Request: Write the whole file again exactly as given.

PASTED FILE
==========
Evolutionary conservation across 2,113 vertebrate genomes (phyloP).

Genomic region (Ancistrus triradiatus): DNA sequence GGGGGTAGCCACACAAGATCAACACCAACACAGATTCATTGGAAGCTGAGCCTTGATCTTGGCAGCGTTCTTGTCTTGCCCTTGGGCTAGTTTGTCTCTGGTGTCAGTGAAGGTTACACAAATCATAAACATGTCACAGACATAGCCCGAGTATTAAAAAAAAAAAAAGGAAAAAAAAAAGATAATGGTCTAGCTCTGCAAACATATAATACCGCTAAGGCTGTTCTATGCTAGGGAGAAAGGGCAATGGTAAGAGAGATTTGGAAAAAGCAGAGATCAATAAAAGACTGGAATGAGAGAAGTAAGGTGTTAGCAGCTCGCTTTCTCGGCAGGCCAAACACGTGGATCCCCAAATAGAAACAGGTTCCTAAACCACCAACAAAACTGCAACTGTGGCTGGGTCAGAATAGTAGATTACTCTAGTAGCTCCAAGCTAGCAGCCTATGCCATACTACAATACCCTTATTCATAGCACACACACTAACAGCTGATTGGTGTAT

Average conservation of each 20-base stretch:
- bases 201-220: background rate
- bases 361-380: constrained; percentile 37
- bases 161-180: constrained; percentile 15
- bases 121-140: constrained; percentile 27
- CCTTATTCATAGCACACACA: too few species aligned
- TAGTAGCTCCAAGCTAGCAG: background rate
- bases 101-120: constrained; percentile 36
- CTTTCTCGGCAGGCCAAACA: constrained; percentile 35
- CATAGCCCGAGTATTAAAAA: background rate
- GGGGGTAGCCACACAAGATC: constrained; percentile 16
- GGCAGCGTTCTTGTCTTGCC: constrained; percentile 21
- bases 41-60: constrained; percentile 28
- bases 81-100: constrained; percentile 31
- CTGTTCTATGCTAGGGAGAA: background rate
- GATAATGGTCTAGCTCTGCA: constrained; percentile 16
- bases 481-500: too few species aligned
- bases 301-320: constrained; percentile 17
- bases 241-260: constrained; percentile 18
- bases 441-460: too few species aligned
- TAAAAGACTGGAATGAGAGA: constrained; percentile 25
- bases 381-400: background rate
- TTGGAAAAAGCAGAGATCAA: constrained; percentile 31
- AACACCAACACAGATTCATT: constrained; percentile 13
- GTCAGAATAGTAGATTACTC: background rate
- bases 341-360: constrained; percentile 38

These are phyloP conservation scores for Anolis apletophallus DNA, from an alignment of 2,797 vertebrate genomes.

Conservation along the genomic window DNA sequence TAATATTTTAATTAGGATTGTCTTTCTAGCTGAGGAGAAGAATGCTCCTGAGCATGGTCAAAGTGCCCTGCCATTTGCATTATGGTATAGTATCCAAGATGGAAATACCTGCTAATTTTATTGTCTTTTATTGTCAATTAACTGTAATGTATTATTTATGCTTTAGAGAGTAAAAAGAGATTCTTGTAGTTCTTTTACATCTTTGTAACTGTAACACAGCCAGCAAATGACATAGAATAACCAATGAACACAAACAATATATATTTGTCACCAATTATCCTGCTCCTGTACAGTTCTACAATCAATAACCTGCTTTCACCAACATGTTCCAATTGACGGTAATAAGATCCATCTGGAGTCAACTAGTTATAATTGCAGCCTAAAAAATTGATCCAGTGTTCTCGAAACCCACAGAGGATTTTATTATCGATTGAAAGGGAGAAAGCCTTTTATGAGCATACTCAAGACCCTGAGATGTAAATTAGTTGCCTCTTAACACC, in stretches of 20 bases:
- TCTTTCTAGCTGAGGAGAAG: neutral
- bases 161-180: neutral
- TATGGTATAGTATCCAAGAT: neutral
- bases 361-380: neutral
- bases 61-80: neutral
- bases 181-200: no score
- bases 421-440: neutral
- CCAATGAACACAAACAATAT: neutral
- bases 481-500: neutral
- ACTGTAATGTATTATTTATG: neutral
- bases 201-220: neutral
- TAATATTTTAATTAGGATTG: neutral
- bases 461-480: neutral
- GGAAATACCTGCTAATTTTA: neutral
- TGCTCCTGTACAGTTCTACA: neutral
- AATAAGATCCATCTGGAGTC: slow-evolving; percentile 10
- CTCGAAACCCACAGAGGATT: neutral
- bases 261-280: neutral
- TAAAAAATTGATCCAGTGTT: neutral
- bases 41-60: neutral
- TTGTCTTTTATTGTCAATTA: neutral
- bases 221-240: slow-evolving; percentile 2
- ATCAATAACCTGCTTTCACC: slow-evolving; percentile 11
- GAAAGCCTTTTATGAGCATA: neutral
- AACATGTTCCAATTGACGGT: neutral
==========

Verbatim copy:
Evolutionary conservation across 2,113 vertebrate genomes (phyloP).

Genomic region (Ancistrus triradiatus): DNA sequence GGGGGTAGCCACACAAGATCAACACCAACACAGATTCATTGGAAGCTGAGCCTTGATCTTGGCAGCGTTCTTGTCTTGCCCTTGGGCTAGTTTGTCTCTGGTGTCAGTGAAGGTTACACAAATCATAAACATGTCACAGACATAGCCCGAGTATTAAAAAAAAAAAAAGGAAAAAAAAAAGATAATGGTCTAGCTCTGCAAACATATAATACCGCTAAGGCTGTTCTATGCTAGGGAGAAAGGGCAATGGTAAGAGAGATTTGGAAAAAGCAGAGATCAATAAAAGACTGGAATGAGAGAAGTAAGGTGTTAGCAGCTCGCTTTCTCGGCAGGCCAAACACGTGGATCCCCAAATAGAAACAGGTTCCTAAACCACCAACAAAACTGCAACTGTGGCTGGGTCAGAATAGTAGATTACTCTAGTAGCTCCAAGCTAGCAGCCTATGCCATACTACAATACCCTTATTCATAGCACACACACTAACAGCTGATTGGTGTAT

Average conservation of each 20-base stretch:
- bases 201-220: background rate
- bases 361-380: constrained; percentile 37
- bases 161-180: constrained; percentile 15
- bases 121-140: constrained; percentile 27
- CCTTATTCATAGCACACACA: too few species aligned
- TAGTAGCTCCAAGCTAGCAG: background rate
- bases 101-120: constrained; percentile 36
- CTTTCTCGGCAGGCCAAACA: constrained; percentile 35
- CATAGCCCGAGTATTAAAAA: background rate
- GGGGGTAGCCACACAAGATC: constrained; percentile 16
- GGCAGCGTTCTTGTCTTGCC: constrained; percentile 21
- bases 41-60: constrained; percentile 28
- bases 81-100: constrained; percentile 31
- CTGTTCTATGCTAGGGAGAA: background rate
- GATAATGGTCTAGCTCTGCA: constrained; percentile 16
- bases 481-500: too few species aligned
- bases 301-320: constrained; percentile 17
- bases 241-260: constrained; percentile 18
- bases 441-460: too few species aligned
- TAAAAGACTGGAATGAGAGA: constrained; percentile 25
- bases 381-400: background rate
- TTGGAAAAAGCAGAGATCAA: constrained; percentile 31
- AACACCAACACAGATTCATT: constrained; percentile 13
- GTCAGAATAGTAGATTACTC: background rate
- bases 341-360: constrained; percentile 38

These are phyloP conservation scores for Anolis apletophallus DNA, from an alignment of 2,797 vertebrate genomes.

Conservation along the genomic window DNA sequence TAATATTTTAATTAGGATTGTCTTTCTAGCTGAGGAGAAGAATGCTCCTGAGCATGGTCAAAGTGCCCTGCCATTTGCATTATGGTATAGTATCCAAGATGGAAATACCTGCTAATTTTATTGTCTTTTATTGTCAATTAACTGTAATGTATTATTTATGCTTTAGAGAGTAAAAAGAGATTCTTGTAGTTCTTTTACATCTTTGTAACTGTAACACAGCCAGCAAATGACATAGAATAACCAATGAACACAAACAATATATATTTGTCACCAATTATCCTGCTCCTGTACAGTTCTACAATCAATAACCTGCTTTCACCAACATGTTCCAATTGACGGTAATAAGATCCATCTGGAGTCAACTAGTTATAATTGCAGCCTAAAAAATTGATCCAGTGTTCTCGAAACCCACAGAGGATTTTATTATCGATTGAAAGGGAGAAAGCCTTTTATGAGCATACTCAAGACCCTGAGATGTAAATTAGTTGCCTCTTAACACC, in stretches of 20 bases:
- TCTTTCTAGCTGAGGAGAAG: neutral
- bases 161-180: neutral
- TATGGTATAGTATCCAAGAT: neutral
- bases 361-380: neutral
- bases 61-80: neutral
- bases 181-200: no score
- bases 421-440: neutral
- CCAATGAACACAAACAATAT: neutral
- bases 481-500: neutral
- ACTGTAATGTATTATTTATG: neutral
- bases 201-220: neutral
- TAATATTTTAATTAGGATTG: neutral
- bases 461-480: neutral
- GGAAATACCTGCTAATTTTA: neutral
- TGCTCCTGTACAGTTCTACA: neutral
- AATAAGATCCATCTGGAGTC: slow-evolving; percentile 10
- CTCGAAACCCACAGAGGATT: neutral
- bases 261-280: neutral
- TAAAAAATTGATCCAGTGTT: neutral
- bases 41-60: neutral
- TTGTCTTTTATTGTCAATTA: neutral
- bases 221-240: slow-evolving; percentile 2
- ATCAATAACCTGCTTTCACC: slow-evolving; percentile 11
- GAAAGCCTTTTATGAGCATA: neutral
- AACATGTTCCAATTGACGGT: neutral